What advice would you give to someone interested in starting a business in your industry?

Having a passion for a topic is not always enough to sustain a business. Unless you can immediate outsource all of nitty gritty things that need to happen to someone else (or multiple someone else’s) you have to be willing and able to do all the back end work like filing paper for an LLC, opening up accounts, creating and managing a website, writing copy for advertisements, creating images/videos/graphics.

My job as a personal finance coach is similar to the traditional financial planner or consultant jobs that many people hold through large investment firms like Edward Jones, Charles Schwab, or Vanguard. Often people also choose to become a Certified Financial Planner meaning they have a fiduciary responsibility to their client (not to the product they are selling). Having a formal or informal education in what it means to be a fiduciary is something I would highly recommend to anyone that wants to work in finance. I have a Bachelor’s in Finance which mostly focused on managing funds for business or large brokerage accounts, but also included some education on personal finance and individual and small business taxes.

There are also a lot of coaching certification programs for people who want to be life coaches. If you don’t have a strong grasp of what a life coach does, one of these programs would be beneficial. Find one that will teach not just what to do, but what not to do since there is a difference between coaching and therapy, and you will want to know what practices are considered ethical and which aren’t.

photo of the Aligned Money Questions card wrap, a free printable on The Minimalist Wallet website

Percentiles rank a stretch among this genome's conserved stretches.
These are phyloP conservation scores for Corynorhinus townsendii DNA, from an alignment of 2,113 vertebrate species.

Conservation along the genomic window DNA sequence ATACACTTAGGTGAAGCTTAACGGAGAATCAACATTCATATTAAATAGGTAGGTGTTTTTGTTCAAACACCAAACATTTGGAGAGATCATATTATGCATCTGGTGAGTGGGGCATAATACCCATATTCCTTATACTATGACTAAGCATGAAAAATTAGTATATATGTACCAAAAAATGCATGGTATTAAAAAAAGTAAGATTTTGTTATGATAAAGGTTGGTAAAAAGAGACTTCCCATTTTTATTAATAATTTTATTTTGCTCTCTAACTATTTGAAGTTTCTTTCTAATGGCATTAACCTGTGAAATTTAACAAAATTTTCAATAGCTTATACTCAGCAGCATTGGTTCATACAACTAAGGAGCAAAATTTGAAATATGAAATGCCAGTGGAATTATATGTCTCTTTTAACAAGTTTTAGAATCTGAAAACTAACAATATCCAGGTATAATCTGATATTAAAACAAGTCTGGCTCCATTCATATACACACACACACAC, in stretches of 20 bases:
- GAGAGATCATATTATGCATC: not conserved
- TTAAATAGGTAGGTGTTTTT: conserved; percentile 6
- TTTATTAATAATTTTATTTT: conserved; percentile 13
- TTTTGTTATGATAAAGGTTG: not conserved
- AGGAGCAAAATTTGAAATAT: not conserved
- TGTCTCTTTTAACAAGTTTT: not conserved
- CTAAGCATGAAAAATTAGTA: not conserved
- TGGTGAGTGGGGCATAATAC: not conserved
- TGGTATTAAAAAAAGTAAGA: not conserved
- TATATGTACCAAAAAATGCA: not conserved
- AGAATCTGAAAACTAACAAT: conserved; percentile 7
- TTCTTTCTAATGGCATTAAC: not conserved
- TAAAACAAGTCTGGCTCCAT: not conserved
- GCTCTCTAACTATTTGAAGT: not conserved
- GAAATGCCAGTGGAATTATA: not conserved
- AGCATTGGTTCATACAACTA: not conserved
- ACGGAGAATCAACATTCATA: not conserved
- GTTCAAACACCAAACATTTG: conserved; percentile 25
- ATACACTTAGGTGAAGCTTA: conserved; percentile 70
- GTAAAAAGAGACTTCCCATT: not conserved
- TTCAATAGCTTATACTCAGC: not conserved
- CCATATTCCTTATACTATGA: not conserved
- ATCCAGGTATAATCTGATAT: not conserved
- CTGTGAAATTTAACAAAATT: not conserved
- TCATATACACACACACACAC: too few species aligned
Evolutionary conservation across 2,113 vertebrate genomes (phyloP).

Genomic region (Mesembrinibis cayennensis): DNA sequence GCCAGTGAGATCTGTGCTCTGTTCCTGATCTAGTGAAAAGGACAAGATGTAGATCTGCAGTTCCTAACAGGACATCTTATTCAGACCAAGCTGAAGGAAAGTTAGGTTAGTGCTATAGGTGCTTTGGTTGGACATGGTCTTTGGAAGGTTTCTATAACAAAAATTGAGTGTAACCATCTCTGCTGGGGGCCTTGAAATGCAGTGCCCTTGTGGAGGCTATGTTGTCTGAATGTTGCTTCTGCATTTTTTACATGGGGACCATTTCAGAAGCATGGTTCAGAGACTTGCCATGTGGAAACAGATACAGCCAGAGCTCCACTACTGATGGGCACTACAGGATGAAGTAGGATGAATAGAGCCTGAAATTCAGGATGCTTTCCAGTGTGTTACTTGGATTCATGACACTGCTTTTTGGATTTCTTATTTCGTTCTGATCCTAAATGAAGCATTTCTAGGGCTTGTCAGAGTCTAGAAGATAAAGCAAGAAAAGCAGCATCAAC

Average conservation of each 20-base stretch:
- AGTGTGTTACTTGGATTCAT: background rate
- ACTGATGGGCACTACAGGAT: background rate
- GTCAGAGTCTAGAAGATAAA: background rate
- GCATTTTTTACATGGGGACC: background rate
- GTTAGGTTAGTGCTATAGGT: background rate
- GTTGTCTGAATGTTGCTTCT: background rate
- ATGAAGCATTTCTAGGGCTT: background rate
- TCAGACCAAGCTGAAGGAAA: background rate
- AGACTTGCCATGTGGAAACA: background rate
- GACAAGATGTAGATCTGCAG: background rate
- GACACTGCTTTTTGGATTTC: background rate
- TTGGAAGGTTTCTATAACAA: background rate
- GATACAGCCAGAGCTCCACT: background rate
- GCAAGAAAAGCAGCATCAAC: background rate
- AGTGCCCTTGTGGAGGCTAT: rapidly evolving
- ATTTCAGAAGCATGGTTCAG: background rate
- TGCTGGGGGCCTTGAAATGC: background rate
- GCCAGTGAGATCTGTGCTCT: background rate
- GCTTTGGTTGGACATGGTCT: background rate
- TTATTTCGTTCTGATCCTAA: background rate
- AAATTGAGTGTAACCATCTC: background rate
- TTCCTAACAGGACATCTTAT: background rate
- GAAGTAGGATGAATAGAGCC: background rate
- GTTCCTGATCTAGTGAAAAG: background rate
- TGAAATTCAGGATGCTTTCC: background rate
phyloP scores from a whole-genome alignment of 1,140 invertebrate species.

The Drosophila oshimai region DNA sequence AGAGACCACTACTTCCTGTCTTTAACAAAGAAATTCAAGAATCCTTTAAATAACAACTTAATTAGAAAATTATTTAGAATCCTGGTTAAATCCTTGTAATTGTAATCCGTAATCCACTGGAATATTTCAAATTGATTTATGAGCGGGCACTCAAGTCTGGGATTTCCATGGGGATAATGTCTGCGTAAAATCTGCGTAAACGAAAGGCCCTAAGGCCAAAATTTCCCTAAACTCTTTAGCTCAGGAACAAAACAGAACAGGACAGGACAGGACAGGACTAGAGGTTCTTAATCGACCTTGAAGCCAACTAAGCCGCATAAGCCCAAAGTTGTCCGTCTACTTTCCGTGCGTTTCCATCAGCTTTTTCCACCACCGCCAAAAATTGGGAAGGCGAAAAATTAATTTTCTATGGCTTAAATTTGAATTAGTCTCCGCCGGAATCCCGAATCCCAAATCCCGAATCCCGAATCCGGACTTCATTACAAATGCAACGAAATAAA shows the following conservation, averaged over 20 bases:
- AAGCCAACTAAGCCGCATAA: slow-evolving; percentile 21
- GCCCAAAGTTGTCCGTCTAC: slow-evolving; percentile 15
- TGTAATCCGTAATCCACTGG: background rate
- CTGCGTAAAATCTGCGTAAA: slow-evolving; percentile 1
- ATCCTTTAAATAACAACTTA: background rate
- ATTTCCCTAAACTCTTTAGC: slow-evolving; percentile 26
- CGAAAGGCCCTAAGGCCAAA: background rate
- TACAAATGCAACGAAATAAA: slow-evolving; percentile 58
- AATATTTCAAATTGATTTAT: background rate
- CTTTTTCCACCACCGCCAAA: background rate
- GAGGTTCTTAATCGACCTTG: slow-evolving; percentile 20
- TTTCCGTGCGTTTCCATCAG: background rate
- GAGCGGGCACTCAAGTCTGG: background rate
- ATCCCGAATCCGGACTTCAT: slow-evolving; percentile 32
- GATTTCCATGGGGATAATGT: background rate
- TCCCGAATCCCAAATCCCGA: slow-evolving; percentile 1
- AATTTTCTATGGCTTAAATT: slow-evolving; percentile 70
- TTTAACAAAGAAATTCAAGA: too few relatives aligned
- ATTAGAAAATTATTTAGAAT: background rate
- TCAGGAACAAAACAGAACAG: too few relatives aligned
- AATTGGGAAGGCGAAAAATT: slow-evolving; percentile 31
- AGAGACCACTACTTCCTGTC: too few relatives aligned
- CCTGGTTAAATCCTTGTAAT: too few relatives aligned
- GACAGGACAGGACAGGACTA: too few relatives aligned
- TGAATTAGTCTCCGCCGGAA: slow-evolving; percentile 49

What product/service would you like for us to highlight at this time?

I offer 1:1 coaching year round and I stand by this as the best bang for your buck (and your time).

My Aligned Values Workbook is a low risk, high reward, printable tool for learning about the concept of values and creating your own custom set of values.

And I have a self-led email course coming up in September for those that are interested in decluttering and analyzing/adjusting their spending habits – get on my email list to be the first to know when sign up starts for that!

Do you involve your kids in your business? If yes, how so?

They know all about what Mom does so they are always asking questions about what I’m up to. They are often a part of the content I am creating for marketing. My daughter created a “Earth Savers Club” complete with hand drawn cards make when I showed her the first prototype for own business card. My son hopes to one day be a part of any YouTube videos I make for TMW. They definitely don’t actively work in my business, but the lessons I teach my clients are the same lessons they learn from me.

What do you find is the most difficult part of balancing motherhood and business life?

Where to begin…..being a mother (or more accurately the default parent) is a 100+ hour work week, especially if you don’t have childcare, but even when you do. You are thinking about them, making decisions based on them, doing things directly for them. Owning a business, especially as a solo business owner, is a 100+ hour work week. So now we’re looking at 200+ hours of work in a 168 hour week. You need to sleep, you need to eat, you need to do essential care for yourself, but then your brain is also constantly switching from making lunches to creating a Reel on Instagram to finding a pair of clean socks to answering an email to remembering to donate to the PTA fundraiser to remembering to pay your business taxes. You can gain freedom from a rigid work schedule, but that is substituted for an endless work schedule crammed into the margins and often not given full, undivided attention. Being a mother is often thankless and isolating, and in business, mothers (below childless women) are the least valued and most underpaid workers; unfortunately that transfers to how the world sees moms who own businesses. Even when you are, by all usual metrics, considered successful, people still see it as a cute, fun hobby that you should drop at any time if your children (or your partner) need something. One of the motivations for starting Madison Mompreneur was to help moms take their own businesses seriously and for the public at large to take mom + biz owners seriously. Systemic and cultural challenges mean that moms have to work twice as hard to get half as far. It is endlessly frustrating.